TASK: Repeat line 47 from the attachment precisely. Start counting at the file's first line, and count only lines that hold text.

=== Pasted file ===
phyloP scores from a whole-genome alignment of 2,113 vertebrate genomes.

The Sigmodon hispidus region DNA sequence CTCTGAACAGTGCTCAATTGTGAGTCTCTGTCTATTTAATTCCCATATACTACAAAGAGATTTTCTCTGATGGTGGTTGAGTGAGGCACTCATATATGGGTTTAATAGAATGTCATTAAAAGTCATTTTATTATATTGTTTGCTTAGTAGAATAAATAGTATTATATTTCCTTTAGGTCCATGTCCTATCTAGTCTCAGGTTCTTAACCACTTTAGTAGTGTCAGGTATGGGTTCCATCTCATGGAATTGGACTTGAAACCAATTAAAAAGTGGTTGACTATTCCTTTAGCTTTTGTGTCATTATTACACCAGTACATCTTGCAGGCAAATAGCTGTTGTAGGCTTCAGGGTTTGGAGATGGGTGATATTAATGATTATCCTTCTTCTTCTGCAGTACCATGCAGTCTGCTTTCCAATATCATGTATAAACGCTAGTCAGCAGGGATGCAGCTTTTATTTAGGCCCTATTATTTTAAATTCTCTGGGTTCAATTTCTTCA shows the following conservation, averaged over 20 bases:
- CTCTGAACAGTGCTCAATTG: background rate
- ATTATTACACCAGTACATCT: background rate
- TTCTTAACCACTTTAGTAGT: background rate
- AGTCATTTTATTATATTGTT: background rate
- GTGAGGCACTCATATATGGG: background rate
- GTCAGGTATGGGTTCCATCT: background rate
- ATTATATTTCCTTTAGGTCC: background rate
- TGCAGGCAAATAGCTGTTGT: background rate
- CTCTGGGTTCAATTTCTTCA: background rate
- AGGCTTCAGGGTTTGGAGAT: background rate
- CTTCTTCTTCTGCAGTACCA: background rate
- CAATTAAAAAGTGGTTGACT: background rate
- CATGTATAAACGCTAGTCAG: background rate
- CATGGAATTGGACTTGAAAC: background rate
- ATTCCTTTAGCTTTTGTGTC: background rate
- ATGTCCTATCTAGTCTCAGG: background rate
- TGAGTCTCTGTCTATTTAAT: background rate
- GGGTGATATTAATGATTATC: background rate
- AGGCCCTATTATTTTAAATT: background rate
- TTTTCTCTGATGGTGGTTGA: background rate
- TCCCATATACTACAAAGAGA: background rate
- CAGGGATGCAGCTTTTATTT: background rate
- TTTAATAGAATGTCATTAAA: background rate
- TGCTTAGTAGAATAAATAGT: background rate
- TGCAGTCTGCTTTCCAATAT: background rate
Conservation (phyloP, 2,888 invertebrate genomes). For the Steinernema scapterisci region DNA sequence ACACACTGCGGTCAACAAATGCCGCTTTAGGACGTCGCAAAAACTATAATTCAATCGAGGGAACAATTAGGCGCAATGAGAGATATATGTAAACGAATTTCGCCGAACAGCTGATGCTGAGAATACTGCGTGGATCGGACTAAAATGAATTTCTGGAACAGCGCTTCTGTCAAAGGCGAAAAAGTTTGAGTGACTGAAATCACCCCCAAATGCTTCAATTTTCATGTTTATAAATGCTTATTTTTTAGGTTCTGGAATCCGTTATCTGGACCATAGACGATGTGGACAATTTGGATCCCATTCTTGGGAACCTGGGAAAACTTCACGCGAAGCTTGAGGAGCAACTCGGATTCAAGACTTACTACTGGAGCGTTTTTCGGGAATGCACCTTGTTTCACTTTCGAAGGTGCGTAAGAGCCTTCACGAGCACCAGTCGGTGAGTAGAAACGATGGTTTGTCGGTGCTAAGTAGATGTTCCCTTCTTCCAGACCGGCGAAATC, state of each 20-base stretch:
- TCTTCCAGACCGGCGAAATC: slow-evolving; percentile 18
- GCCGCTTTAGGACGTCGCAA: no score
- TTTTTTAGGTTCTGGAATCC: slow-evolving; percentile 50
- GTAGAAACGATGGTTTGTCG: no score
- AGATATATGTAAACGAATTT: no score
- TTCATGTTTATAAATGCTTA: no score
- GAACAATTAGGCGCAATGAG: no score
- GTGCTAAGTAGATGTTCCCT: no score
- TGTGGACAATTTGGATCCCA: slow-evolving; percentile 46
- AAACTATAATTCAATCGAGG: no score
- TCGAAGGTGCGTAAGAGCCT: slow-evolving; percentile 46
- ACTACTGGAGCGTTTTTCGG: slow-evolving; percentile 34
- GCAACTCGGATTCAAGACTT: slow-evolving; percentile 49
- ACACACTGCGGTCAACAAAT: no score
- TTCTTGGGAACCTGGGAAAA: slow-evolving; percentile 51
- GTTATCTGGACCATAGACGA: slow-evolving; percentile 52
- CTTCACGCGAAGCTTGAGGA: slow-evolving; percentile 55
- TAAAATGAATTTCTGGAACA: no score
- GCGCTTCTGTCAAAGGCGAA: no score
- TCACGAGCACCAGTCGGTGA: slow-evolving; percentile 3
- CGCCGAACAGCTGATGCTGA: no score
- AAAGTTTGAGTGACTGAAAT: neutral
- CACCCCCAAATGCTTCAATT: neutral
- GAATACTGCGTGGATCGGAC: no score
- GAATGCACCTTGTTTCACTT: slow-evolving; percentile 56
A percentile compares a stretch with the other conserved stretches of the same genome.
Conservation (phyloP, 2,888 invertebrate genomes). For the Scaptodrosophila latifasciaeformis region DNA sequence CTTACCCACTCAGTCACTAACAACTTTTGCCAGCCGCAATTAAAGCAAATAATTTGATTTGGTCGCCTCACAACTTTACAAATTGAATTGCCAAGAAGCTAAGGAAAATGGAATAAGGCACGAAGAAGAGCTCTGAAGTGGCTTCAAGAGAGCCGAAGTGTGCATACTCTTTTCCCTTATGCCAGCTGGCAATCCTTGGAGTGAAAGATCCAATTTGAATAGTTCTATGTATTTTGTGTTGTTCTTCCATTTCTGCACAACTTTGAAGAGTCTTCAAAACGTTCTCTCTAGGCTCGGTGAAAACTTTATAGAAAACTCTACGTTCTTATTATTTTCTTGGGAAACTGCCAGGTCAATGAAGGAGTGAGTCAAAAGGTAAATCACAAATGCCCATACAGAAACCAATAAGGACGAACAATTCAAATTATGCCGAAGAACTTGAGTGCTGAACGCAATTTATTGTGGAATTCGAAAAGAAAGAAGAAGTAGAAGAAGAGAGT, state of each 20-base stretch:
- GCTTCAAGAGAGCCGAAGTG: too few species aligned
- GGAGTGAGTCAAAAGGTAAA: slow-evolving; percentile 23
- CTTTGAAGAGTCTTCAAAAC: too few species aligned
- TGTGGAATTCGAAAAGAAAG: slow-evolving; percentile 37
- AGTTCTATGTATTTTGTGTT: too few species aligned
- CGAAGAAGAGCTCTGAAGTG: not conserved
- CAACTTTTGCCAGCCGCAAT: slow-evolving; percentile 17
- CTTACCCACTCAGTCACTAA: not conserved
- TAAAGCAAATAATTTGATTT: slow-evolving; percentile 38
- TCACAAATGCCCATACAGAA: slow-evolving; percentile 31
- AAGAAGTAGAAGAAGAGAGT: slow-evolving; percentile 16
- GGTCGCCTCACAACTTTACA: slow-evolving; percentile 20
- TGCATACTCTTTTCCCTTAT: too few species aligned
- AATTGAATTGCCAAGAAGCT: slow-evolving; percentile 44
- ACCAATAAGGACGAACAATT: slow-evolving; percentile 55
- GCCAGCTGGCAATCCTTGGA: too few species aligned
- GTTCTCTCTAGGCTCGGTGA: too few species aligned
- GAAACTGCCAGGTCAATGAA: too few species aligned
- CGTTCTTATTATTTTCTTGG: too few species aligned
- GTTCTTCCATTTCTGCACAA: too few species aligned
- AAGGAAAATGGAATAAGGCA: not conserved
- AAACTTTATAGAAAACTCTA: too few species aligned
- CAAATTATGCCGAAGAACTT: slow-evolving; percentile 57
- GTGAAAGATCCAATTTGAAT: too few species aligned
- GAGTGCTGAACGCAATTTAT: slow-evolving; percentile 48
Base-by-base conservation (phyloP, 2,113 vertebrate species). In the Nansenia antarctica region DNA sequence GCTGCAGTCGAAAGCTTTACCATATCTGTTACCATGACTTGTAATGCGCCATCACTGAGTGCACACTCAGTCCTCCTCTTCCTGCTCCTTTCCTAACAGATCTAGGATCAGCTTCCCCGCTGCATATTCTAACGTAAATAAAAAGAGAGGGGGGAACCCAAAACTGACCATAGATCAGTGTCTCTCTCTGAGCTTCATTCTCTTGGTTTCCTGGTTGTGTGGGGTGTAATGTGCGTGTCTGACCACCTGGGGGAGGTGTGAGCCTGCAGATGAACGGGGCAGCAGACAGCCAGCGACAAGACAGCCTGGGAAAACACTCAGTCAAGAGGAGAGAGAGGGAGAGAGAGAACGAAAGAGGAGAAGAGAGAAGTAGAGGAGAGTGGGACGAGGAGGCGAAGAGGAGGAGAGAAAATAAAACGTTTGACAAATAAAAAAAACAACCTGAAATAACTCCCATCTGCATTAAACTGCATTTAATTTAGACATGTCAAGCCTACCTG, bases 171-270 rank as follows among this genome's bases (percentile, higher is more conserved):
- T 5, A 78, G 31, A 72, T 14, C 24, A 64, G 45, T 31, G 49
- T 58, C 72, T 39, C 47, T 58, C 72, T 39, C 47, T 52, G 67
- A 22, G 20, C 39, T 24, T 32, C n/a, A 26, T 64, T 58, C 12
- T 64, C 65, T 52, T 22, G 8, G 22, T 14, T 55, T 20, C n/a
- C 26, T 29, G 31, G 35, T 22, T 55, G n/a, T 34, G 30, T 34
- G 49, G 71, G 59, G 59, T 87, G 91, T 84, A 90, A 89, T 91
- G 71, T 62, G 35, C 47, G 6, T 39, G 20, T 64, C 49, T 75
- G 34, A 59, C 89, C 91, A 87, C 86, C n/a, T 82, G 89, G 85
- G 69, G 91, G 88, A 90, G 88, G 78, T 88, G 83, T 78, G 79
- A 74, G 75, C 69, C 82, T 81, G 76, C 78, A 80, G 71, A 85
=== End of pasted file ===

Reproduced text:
- GCGCTTCTGTCAAAGGCGAA: no score